Signorello Estate was founded in the mid 1970’s by Ray Signorello Sr. – his original intent was to have a summer home away from the San Francisco Bay area where he lived. Neighbors were growing premium vineyards and eventually Ray put in his own vineyards and sold the fruit to other wineries.
This is often how vintners start in the wine industry who don’t have a background in wine. However when you have top notch fruit – it makes sense to hold back some of your production for your own wines. The Signorello’s discovered this in 1985 when a larger than normal crop allowed them to keep some of their own fruit for themselves. Realizing the quality of their first wines inspired the Signorello’s to build a winery. Ray dream of owning a summer house in Napa (never built) transitioned into building the winery. This is Napa – or rather the “Napa Allure” which brings so many people to this incredible part of California from different backgrounds who often become vintners.
Today Ray Jr. is the owner and co winemaker along with their full time winemaker, Pierre Birebent (who has been with them since 1998). The entire property is 100 acres of which 42 are planted to vine; the only grapes they source from are for their Pinot Noir. The property features a west facing and an east facing hillside vineyard. The west facing block is easily seen from the Silverado Trail – whereas the east facing vineyard is located higher up the slopes and ‘hidden’ from view from the valley floor. Despite each vineyard being so close to each other there are dramatic differences in soil types and even in temperatures.
The winery building sits just off of the Silverado Trail against the eastern Napa Valley Hills. Their driveway is a long one – leading up the hill to both the winery and their hospitality center. As you pull in off of the Silverado Trail – glance to your right hand side. These vines are among some of the oldest still producing Chardonnay in all of the Napa Valley. They were planted in 1980.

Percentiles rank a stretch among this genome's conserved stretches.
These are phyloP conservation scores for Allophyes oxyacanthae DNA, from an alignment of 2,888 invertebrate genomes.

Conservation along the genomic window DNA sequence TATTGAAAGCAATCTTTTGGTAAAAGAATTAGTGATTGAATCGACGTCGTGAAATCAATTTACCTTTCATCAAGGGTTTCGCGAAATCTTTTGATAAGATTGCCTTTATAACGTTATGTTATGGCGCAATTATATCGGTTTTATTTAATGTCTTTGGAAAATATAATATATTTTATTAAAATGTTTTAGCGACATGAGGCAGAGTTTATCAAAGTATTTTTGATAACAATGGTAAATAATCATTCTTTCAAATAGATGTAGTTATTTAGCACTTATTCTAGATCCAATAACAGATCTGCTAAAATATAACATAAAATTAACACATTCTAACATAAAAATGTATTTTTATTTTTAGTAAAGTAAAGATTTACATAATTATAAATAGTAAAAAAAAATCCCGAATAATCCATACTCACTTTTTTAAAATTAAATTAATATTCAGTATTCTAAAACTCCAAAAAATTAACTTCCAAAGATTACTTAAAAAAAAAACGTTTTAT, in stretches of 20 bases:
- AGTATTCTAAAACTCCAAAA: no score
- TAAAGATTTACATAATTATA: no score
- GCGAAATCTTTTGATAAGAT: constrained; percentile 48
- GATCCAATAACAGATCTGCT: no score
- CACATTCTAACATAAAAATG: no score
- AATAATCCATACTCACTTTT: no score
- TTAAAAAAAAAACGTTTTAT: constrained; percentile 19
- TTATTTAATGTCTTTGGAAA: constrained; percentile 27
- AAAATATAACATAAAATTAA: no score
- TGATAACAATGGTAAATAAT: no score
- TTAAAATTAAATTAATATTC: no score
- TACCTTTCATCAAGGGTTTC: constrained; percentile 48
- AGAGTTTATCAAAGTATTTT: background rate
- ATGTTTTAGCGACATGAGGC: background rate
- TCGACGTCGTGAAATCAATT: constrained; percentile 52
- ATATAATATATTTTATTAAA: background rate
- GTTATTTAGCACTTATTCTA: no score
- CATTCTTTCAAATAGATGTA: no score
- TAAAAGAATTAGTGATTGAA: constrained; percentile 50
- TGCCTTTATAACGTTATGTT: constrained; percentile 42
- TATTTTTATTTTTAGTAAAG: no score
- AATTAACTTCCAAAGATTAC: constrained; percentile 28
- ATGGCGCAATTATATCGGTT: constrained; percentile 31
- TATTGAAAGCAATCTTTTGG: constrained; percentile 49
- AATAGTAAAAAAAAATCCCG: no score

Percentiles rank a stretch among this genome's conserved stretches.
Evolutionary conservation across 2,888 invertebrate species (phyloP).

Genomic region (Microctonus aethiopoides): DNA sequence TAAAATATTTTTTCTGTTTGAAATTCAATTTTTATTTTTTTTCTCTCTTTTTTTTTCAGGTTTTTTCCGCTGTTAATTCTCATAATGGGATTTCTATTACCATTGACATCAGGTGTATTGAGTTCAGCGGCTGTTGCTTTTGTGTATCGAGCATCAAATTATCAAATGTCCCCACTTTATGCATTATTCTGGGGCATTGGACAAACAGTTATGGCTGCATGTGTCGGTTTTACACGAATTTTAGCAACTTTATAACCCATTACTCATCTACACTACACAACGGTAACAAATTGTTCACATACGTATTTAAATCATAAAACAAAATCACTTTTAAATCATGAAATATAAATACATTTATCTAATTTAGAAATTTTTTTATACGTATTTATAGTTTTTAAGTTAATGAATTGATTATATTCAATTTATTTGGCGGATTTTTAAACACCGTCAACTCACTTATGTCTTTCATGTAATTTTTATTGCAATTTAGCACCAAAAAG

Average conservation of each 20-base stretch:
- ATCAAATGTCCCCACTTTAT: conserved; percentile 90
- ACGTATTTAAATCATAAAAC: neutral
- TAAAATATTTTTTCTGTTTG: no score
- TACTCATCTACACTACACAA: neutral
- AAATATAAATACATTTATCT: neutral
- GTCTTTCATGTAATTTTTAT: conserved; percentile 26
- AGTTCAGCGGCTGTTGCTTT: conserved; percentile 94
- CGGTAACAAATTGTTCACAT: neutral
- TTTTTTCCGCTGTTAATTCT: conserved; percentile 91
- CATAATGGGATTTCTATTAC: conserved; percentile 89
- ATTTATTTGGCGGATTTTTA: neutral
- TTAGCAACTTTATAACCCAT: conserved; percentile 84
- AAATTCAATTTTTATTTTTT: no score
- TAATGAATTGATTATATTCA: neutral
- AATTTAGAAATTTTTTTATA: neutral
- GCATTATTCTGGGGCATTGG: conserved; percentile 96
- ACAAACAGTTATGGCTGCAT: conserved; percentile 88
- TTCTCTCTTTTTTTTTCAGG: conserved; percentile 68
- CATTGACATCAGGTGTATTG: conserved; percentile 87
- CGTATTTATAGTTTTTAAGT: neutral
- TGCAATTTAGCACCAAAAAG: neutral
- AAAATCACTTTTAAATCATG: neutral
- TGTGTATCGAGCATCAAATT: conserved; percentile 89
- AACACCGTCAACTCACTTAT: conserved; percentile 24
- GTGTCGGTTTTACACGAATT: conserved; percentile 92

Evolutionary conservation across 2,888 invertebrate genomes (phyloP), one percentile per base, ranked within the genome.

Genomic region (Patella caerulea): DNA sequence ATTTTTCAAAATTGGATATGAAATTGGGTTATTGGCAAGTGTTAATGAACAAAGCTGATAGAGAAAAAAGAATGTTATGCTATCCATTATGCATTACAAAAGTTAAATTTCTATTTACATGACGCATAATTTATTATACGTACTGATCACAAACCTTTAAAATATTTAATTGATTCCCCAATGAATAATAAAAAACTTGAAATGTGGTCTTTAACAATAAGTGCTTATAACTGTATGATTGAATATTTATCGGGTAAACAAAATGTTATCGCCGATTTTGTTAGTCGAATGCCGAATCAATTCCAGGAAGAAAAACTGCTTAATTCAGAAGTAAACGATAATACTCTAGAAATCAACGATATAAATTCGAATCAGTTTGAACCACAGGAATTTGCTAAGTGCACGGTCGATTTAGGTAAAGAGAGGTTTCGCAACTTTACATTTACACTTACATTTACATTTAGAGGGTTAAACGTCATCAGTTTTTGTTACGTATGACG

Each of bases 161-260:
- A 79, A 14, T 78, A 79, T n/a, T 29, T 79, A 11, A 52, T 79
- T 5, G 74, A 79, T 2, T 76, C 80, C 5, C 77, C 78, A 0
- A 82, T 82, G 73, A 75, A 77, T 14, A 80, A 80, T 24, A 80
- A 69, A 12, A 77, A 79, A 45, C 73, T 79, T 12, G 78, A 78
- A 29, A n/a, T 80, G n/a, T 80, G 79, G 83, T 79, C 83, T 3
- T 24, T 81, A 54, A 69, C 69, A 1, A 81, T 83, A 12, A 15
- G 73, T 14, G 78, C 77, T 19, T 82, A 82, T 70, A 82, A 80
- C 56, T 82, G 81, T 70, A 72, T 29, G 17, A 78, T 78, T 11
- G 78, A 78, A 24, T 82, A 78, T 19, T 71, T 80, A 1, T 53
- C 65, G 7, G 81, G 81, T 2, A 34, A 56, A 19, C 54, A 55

When you reach the parking lot at the top of the hill, look for the trademark front of their winery building. One half of the stone facade is covered with perfectly groomed ivy. The winery sits in a stunning location with intimate views of the southern part of the valley below. A gorgeous pool overlooks the vineyards.
The 2006 Vieilles Vignes Chardonnay is from the previously mentioned original Chardonnay vineyard block planted on site. Only a partial malolactic fermentation gives this wine a rounded feel with not much buttery influence that sometimes are found in California styled Chardonnays. Nuances of toasted oak, a slight toasted nut characteristic and honeysuckle intermingle with pleasing fruit flavors including pear and apple.
Signorello makes a variety of Pinot noirs all sourced from different vineyards in the cooler Carneros region to the south including the tasty 2006 Las Amigas Vineyard. Looking for a big juicy ripe Syrah but not overly tannic? The 2005 Estate Syrah is a good choice.